Tall trees are key drivers of ecosystem processes in tropical forests, but what controls the distribution of the very tallest trees remains poorly understood. The recent discovery of giant trees over 80 meters tall in the Amazon forest requires a reevaluation of current thinking.
We found that changes in wind and light availability drive giant tree distribution as much as precipitation and temperature, together shaping the forest structure of the Brazilian Amazon. The location of giant trees should be carefully considered by policymakers when identifying important hot spots for the conservation of biodiversity.
In this study, we employed the largest airborne lidar data collection in the Amazon to contribute to the understanding of (a) how resources and disturbances shape the maximum height distribution across the Brazilian Amazon, and (b) what drives the occurrence of giant trees (taller than 70 m). We conducted an extensive analysis relating environmental variables to the maximum height recorded in the lidar transects (Figure 1). Common drivers of height development are fundamentally different from those influencing the occurrence of giant trees. We found that changes in wind and light availability drive giant tree distribution as much as precipitation and temperature, together shaping the forest structure of the Brazilian Amazon. Ultimately, the association between environmental conditions and mechanisms of natural selection are key to understanding the complexity of this process in a changing climate.
Contacts (BER PM): Daniel Stover, SC-23.1, Daniel.Stover@science.doe.gov (301-903-0289)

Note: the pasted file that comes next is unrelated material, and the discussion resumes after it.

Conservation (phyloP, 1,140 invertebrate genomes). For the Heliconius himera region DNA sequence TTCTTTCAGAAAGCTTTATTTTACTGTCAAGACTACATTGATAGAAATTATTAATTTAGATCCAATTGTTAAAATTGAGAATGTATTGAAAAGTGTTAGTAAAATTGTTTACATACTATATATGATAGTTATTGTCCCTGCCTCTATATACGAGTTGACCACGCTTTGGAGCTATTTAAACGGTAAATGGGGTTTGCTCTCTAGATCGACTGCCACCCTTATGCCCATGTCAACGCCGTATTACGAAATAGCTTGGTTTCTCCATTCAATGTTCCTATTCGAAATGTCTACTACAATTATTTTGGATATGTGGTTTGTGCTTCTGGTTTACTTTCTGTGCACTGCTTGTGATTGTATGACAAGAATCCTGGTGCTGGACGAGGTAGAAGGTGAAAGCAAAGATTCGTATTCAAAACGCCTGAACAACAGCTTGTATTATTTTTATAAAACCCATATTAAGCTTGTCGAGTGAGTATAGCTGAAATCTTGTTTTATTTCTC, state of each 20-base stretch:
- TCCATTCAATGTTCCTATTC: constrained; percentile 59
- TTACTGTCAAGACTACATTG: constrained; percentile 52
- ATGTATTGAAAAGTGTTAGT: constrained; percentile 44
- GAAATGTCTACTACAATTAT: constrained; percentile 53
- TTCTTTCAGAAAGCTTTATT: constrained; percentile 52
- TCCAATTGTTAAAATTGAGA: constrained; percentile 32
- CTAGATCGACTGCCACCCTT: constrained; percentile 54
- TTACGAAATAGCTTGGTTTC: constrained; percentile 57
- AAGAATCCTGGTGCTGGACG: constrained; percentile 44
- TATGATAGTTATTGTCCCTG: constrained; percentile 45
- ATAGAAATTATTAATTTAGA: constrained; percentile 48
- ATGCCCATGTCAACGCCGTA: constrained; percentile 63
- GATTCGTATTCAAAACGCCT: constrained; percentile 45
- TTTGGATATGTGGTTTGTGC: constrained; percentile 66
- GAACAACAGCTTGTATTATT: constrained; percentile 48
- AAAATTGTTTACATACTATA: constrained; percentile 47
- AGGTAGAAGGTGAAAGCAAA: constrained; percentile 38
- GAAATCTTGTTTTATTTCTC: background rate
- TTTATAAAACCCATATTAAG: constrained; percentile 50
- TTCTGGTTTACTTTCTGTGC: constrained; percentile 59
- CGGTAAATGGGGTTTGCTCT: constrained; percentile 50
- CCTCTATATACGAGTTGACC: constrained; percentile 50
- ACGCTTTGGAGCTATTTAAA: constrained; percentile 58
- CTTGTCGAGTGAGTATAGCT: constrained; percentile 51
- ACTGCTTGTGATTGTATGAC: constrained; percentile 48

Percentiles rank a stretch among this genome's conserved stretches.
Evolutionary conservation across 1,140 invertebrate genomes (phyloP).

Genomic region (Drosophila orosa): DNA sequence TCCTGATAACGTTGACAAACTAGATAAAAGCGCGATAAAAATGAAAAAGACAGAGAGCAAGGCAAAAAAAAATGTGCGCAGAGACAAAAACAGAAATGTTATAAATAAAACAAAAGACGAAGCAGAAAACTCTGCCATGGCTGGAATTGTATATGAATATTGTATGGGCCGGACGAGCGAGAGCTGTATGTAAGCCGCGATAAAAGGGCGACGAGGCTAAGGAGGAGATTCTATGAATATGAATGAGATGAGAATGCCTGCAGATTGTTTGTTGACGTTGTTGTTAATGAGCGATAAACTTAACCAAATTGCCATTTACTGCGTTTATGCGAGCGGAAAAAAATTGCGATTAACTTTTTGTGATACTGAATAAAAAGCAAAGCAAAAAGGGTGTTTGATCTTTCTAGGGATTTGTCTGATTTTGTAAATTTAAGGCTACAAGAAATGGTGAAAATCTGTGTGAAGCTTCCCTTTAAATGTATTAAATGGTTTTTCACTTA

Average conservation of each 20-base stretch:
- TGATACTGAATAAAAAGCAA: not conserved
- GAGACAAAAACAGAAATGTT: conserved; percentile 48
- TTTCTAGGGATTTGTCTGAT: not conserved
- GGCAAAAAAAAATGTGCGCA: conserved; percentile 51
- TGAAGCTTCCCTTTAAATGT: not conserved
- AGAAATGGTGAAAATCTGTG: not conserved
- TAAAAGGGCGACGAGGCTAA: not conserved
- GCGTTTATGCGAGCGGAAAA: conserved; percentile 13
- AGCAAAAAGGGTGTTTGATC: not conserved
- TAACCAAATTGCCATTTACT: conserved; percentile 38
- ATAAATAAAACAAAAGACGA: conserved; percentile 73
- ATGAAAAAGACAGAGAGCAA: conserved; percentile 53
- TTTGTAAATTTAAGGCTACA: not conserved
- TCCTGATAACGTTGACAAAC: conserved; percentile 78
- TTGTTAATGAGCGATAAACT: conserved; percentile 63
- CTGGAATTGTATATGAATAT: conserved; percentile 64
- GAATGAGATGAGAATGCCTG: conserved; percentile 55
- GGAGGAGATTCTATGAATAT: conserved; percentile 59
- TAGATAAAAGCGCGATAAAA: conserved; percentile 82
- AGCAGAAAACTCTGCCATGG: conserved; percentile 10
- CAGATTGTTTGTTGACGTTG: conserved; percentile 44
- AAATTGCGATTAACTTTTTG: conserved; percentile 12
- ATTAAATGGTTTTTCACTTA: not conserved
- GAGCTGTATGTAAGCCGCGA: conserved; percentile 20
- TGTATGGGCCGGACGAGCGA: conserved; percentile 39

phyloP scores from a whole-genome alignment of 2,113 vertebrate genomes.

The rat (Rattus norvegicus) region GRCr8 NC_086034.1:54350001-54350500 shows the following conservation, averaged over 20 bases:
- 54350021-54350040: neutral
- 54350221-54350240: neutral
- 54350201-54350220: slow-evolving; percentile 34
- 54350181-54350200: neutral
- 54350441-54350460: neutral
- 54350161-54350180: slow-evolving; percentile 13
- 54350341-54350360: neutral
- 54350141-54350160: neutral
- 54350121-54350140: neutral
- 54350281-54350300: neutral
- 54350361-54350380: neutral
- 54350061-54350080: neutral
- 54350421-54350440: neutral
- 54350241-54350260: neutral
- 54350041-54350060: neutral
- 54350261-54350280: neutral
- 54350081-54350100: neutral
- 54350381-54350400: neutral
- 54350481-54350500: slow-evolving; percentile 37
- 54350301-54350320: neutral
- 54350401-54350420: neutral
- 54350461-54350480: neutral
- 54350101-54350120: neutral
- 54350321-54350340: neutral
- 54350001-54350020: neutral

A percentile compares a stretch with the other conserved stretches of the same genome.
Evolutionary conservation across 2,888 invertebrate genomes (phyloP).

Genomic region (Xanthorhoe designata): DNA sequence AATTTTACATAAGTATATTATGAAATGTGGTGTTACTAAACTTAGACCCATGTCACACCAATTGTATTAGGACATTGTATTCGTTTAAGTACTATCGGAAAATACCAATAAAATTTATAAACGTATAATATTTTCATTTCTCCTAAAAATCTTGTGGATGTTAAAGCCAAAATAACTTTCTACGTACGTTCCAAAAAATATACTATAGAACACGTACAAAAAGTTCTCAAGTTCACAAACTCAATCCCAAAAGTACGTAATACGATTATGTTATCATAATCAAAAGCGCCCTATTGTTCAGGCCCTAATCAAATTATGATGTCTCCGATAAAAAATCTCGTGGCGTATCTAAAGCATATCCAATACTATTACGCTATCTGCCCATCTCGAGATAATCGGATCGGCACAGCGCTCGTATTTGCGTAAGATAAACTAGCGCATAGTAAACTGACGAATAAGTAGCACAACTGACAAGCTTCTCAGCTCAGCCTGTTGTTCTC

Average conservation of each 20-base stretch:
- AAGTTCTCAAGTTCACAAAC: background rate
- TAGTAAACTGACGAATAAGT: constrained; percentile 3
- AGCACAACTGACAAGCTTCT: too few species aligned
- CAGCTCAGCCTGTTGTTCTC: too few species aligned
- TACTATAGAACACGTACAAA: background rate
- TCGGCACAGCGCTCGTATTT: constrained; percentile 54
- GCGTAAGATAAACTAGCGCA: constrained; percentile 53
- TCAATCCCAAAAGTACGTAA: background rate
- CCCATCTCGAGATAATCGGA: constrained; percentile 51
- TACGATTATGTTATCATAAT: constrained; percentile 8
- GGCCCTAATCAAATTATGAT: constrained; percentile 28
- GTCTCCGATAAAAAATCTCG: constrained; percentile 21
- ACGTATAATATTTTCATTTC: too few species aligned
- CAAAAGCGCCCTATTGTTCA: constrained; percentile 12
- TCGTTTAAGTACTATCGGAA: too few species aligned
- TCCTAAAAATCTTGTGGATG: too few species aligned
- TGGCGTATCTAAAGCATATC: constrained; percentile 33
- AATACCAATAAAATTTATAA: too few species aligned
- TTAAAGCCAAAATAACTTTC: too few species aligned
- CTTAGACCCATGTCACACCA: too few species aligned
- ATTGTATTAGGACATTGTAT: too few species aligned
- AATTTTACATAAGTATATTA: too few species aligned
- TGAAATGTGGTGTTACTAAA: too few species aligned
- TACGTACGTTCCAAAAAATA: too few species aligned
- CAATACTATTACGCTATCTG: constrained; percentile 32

PI Contact: Eric Bastos Gorgens, Universidade Federal dos Vales do Jequitinhonha e Mucuri – UFVJM – Brazil, firstname.lastname@example.org
Funding was provided by the Coordenação de Aperfeiçoamento de Pessoal de Nível Superior Brasil (CAPES; Finance Code 001); Conselho Nacional de Desenvolvimento Científico e Tecnológico (Processes 403297/2016‐8 and 301661/2019‐7); Amazon Fund (grant 14.2.0929.1); National Academy of Sciences and US Agency for International Development (grant AID‐OAA‐A‐11–00012); Universidade Federal dos Vales do Jequitinhonha e Mucuri (UFVJM); and Instituto Nacional de Pesquisas Espaciais (INPE). D. Almeida was supported by the São Paulo Research Foundation (#2018/21338‐3 and #2019/14697‐0). B. Gimenez, G. Spanner, and N. Higuchi were supported by INCT‐Madeiras da Amazônia and Next Generation Ecosystem Experiments‐Tropics (NGEE‐Tropics), as part of DOE’s Terrestrial Ecosystem Science Program – Contract No. DE‐AC02‐05CH11231. T. Jackson and D. Coomes were supported by the UK Natural Environment Research Council grant NE/S010750/1. M. Nunes was supported by the Academy of Finland (decision number 319905). J. Rosette was supported by the Royal Society University Research Fellowship (URF\R\191014).
Gorgens, E. B., Nunes, M. H., Jackson, T., Coomes, D., Keller, M., Reis, C. R., Valbuena, R., Rosette, J., Almeida, D. R. A., Gimenez, B., Cantinho, R., Motta, A. Z., Assis, M., Pereira, F. R. S., Spanner, G., Higuchi, N., Ometto, J. P. (2021). Resource availability and disturbance shape maximum tree height across the Amazon. Global Change Biology, 27(1), 177-189. https://doi.org/10.1111/gcb.15423